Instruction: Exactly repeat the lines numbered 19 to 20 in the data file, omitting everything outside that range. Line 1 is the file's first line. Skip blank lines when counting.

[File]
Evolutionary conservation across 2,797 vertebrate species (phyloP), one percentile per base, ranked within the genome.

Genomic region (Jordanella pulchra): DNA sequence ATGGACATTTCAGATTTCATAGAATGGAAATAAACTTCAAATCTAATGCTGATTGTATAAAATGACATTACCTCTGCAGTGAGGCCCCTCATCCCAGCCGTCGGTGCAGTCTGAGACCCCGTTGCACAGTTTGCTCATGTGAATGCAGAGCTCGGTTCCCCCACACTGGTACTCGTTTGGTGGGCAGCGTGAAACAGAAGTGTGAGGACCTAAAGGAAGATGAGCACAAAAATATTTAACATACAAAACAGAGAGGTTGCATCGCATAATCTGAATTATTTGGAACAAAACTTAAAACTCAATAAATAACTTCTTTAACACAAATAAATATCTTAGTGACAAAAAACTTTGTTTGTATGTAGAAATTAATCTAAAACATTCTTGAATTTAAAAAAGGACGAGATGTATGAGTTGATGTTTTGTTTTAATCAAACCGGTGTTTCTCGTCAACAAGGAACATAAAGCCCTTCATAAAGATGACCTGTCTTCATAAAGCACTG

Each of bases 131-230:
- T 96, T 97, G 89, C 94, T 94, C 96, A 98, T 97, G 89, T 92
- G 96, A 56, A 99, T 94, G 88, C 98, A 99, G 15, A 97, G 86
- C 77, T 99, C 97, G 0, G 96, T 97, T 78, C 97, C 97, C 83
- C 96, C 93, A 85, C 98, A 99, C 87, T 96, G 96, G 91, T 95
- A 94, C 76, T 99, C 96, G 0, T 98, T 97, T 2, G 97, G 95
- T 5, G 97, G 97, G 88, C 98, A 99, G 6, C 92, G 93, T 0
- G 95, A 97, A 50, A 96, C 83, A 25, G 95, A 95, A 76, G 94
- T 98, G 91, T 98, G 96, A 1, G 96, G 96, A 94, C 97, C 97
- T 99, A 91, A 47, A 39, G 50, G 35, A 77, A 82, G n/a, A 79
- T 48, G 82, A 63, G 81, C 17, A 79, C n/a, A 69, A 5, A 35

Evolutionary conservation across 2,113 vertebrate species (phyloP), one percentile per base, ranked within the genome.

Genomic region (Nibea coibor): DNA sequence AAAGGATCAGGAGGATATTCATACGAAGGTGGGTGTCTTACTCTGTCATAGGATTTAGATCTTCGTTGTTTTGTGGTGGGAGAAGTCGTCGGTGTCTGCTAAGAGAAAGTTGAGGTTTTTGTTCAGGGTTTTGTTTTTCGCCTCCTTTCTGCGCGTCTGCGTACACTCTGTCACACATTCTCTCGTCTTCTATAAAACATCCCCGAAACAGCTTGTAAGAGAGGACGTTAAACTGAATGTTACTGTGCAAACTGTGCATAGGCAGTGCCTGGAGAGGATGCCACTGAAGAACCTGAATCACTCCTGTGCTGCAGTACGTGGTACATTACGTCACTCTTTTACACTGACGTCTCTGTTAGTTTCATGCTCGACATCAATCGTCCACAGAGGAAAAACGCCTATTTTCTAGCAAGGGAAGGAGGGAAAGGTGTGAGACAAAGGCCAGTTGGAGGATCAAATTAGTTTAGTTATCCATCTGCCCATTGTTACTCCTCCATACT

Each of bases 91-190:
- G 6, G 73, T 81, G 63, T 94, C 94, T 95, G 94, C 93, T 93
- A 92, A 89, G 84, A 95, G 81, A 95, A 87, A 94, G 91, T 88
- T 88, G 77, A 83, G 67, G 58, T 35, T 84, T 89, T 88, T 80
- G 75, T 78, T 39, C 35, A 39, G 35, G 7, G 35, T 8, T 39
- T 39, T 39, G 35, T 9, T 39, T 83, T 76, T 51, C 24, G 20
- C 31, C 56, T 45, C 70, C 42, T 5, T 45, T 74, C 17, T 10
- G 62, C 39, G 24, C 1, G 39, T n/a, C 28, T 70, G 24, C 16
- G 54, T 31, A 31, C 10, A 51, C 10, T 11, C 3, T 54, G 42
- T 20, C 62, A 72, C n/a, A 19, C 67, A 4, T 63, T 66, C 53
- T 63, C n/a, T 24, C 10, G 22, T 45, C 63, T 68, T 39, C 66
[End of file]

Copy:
- T 88, G 77, A 83, G 67, G 58, T 35, T 84, T 89, T 88, T 80
- G 75, T 78, T 39, C 35, A 39, G 35, G 7, G 35, T 8, T 39